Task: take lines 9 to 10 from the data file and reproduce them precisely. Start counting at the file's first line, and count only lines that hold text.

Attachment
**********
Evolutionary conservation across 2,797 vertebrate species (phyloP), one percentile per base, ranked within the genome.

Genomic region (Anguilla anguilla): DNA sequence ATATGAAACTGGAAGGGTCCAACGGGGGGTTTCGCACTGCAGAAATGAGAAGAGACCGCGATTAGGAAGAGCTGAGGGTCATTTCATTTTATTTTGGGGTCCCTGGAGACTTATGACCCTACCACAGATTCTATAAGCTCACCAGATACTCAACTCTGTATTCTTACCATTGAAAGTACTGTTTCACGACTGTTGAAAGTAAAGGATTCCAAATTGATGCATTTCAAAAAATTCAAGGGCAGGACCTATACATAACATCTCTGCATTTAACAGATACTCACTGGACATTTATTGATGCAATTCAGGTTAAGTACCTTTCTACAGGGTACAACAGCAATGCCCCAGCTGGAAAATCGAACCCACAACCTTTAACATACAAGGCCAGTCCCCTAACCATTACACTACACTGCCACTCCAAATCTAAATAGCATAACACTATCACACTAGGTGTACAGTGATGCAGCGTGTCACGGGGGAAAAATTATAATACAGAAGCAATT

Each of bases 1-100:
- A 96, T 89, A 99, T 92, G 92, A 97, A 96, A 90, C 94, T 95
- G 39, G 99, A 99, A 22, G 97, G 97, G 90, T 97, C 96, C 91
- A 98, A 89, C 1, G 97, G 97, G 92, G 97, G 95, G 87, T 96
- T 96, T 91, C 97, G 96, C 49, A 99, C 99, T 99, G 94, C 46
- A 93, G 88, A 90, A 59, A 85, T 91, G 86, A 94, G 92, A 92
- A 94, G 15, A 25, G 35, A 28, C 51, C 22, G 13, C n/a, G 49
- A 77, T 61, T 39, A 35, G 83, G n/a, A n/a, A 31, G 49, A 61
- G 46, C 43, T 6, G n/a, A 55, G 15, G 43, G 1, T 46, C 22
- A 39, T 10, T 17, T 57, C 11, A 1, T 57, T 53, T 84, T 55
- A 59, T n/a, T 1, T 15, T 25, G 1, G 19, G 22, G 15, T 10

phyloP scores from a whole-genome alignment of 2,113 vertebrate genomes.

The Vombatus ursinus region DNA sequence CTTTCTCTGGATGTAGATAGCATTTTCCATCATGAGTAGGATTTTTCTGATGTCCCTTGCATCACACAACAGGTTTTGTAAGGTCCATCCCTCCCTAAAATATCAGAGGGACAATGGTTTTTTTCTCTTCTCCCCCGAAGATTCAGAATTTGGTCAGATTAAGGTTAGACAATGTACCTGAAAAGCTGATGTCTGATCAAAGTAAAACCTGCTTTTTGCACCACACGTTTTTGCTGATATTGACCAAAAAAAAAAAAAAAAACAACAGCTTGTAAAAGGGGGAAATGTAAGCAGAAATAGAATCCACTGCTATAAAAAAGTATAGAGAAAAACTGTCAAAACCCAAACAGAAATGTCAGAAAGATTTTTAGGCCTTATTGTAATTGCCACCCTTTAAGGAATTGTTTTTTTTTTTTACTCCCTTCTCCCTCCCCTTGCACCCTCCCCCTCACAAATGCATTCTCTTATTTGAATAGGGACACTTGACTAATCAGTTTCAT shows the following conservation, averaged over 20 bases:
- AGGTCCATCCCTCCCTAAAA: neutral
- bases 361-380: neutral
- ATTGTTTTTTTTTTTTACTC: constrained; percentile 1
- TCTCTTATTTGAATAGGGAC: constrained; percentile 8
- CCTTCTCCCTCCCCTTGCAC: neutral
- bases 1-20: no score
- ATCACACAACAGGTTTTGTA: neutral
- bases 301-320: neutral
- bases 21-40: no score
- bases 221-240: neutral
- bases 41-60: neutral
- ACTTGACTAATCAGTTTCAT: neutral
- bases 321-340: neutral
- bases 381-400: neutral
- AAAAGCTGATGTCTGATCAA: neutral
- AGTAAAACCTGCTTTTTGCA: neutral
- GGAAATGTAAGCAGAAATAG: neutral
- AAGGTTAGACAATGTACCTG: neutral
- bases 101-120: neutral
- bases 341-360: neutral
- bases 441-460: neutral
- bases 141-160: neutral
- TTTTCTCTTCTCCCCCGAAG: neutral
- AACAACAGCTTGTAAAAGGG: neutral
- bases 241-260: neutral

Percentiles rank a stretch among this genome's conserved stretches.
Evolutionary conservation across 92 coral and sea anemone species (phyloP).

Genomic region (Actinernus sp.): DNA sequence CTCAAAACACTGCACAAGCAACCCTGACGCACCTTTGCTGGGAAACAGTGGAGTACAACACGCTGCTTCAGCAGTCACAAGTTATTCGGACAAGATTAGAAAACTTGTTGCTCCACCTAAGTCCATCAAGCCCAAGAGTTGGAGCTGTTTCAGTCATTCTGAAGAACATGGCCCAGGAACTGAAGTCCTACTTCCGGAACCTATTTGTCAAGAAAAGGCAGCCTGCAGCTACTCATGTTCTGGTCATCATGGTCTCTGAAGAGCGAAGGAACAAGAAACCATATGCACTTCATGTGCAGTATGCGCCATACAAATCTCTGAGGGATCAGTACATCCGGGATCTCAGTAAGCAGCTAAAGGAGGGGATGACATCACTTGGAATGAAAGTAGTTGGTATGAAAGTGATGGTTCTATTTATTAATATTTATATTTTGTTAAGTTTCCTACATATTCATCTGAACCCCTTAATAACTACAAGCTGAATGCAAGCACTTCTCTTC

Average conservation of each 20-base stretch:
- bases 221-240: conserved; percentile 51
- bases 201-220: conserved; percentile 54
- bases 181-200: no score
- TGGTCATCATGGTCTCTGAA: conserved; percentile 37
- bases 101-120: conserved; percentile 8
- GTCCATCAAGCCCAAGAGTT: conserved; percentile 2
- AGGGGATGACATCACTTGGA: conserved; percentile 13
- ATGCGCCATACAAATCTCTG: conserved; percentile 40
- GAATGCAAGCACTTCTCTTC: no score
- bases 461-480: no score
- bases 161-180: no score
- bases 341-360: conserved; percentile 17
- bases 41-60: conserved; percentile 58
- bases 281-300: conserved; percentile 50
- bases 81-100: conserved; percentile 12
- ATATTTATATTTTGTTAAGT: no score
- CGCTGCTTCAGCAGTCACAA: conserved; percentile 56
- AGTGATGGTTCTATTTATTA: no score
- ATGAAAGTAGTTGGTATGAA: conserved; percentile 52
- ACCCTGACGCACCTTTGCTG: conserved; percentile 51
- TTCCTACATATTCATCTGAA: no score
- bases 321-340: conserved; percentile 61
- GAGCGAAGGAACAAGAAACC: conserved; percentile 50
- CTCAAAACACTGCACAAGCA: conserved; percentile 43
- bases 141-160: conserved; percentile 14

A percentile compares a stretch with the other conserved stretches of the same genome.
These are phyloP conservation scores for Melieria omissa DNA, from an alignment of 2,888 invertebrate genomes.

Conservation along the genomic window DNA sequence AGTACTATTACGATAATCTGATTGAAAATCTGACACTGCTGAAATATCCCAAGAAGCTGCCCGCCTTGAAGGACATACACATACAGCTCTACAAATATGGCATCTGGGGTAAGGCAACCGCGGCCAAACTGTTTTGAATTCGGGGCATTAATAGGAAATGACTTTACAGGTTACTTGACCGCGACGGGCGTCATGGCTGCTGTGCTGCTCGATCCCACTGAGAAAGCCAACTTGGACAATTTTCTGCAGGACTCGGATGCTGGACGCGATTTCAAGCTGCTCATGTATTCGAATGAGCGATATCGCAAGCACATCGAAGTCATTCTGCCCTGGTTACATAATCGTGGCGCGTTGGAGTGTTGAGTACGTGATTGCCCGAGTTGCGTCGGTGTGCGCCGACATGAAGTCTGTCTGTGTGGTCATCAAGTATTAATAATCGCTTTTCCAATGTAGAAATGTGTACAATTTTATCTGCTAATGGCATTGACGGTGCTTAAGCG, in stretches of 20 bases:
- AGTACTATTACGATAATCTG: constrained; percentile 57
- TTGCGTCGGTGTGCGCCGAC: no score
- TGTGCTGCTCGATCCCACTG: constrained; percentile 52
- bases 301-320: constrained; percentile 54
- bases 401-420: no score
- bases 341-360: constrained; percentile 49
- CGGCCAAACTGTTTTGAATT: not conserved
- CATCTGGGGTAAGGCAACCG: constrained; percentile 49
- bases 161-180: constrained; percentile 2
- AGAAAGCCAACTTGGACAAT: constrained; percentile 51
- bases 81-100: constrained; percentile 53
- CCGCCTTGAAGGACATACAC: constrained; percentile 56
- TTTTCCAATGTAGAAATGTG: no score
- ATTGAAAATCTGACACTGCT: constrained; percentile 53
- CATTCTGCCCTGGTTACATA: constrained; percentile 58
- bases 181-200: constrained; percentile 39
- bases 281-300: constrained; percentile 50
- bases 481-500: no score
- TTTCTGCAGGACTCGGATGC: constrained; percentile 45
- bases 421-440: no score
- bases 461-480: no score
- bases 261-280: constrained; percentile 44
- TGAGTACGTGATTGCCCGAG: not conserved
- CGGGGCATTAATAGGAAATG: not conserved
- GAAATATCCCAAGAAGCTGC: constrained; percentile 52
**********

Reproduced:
- A 94, G 15, A 25, G 35, A 28, C 51, C 22, G 13, C n/a, G 49
- A 77, T 61, T 39, A 35, G 83, G n/a, A n/a, A 31, G 49, A 61